The Logic notes that Ontario-based recycler GEEP was contracted by Apple to collect old iPhones, iPads, and Apple Watches and safely dispose of them. Reuseable materials were to be returned to Apple’s suppliers. The company has been under contract since 2014.
Recently, Apple became suspicious during a warehouse audit when it found that GEEP housed some of its devices in an area not covered by cameras. So Cupertino checked the serial numbers of the products GEEP had received between 2015 and 2017. It found that 18 percent of the 531,966 iPhones, 25,673 iPads, and 19,277 Apple Watches were active on cellular networks.
“At least 11,766 pounds of Apple devices left GEEP’s premises without being destroyed—a fact that GEEP itself confirmed,” said the court filing. “These misappropriated devices were then subsequently sold at a significantly higher price than other recycled materials to downstream vendors who refurbished and resold the devices to consumers.”
“Daisy,” the recycling robot used to recover reusable materials from iPhones.
At least 103,845 devices were found to have been resold. Apple says that the actual totals are probably higher since it can only identify those connected to a carrier’s network. So, for example, there is no telling how many GPS-only Apple Watches the recycler stole.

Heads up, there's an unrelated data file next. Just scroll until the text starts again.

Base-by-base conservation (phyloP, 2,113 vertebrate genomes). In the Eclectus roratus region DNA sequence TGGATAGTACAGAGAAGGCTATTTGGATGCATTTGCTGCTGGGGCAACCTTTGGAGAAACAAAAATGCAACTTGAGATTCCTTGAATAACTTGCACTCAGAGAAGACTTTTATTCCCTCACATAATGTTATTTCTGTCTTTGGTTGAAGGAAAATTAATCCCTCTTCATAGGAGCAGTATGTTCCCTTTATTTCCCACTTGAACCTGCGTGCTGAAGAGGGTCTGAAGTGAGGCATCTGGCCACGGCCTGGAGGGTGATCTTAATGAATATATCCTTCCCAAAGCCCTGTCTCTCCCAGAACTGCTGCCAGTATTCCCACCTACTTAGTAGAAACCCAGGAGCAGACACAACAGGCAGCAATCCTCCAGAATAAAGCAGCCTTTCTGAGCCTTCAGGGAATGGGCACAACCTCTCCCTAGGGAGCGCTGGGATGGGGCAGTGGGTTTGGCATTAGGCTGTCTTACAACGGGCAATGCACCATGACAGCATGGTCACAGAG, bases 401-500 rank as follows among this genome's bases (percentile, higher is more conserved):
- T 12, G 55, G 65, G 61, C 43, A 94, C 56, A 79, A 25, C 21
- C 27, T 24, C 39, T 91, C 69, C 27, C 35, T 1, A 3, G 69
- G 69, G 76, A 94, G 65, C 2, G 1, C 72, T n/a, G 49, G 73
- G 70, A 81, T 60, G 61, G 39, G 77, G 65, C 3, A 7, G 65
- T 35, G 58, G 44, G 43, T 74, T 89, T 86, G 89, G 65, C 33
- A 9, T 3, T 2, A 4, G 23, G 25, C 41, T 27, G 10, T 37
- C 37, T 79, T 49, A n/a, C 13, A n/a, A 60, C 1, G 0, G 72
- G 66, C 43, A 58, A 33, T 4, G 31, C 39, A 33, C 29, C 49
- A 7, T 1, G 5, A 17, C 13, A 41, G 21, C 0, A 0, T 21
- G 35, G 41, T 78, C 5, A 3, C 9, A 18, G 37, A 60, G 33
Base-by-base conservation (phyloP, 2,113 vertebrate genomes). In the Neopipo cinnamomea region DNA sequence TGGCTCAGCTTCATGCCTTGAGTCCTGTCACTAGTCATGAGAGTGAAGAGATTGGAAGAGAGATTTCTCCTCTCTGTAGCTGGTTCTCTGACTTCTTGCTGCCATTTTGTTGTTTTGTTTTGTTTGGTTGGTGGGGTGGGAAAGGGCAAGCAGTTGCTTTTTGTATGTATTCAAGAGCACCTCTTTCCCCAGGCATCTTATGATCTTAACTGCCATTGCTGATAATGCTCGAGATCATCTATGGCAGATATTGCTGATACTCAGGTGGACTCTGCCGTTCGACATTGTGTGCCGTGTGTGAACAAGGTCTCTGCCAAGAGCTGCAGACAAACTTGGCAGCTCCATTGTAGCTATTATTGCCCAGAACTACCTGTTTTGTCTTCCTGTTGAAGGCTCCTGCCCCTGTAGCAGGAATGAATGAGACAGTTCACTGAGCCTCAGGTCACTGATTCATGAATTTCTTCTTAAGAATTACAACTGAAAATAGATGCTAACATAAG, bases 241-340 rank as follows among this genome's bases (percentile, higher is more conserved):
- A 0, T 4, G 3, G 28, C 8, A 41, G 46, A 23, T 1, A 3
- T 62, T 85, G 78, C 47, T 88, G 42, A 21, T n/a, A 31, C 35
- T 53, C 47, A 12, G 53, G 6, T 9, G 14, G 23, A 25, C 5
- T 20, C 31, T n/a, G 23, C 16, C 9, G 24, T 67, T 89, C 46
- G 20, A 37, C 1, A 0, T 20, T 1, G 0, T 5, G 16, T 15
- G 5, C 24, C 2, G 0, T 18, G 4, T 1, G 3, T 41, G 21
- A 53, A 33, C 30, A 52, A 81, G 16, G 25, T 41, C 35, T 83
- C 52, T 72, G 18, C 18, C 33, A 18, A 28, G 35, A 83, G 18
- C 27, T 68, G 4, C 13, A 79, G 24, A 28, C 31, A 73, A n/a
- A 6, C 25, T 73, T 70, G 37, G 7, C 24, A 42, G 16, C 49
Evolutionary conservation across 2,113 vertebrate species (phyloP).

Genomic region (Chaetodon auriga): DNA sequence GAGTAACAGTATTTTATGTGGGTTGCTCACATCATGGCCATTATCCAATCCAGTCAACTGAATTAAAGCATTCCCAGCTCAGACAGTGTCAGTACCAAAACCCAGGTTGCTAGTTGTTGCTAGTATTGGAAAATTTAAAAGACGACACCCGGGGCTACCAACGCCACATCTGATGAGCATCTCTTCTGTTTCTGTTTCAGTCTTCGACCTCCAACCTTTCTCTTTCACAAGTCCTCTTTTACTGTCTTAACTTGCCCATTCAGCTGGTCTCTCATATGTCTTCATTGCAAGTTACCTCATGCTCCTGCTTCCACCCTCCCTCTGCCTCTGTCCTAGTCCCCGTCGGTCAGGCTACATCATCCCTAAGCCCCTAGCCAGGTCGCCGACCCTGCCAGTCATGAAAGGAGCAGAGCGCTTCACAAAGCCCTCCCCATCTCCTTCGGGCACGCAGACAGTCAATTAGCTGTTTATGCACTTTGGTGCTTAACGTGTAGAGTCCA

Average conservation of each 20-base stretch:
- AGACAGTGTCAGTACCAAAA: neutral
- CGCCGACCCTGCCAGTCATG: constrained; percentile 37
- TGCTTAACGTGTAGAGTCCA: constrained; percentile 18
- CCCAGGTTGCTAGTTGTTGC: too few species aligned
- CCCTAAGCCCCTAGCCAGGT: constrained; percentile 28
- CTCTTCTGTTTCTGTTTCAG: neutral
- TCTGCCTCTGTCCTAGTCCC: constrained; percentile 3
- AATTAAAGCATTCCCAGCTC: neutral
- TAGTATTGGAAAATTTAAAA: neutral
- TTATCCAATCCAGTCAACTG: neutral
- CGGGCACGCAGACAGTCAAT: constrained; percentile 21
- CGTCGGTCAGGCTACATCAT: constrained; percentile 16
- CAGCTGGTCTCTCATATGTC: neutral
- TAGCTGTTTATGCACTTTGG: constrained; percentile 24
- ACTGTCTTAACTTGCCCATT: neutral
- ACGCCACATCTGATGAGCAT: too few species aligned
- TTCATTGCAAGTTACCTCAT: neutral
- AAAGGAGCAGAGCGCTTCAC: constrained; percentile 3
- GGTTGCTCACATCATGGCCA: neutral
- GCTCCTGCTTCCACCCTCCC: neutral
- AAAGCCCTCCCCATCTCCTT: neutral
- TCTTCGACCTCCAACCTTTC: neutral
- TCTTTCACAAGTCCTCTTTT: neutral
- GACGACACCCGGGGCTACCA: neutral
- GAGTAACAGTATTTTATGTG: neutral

GEEP claims it has done nothing wrong and was unaware of the theft. However, Apple points out that the firm filed a separate lawsuit against three “rogue” employees in on the theft who were all executive management. Although the thieves had falsified documents in an attempt to cover their tracks, Apple’s legal team is not buying the claim that the company was unaware of the illegal actions.
“The scheme was extensive and included members of GEEP’s senior management,” says the lawsuit. “GEEP’s officers and directors knew or ought to have known about the scheme.”
Apple says that theft and resale of its products hurt its business by driving down demand and possibly endangering its customers with products that were meant to be destroyed. It seeks 31 million CAD ($23 million) in damages and all of the proceeds from the sale of the misappropriated devices.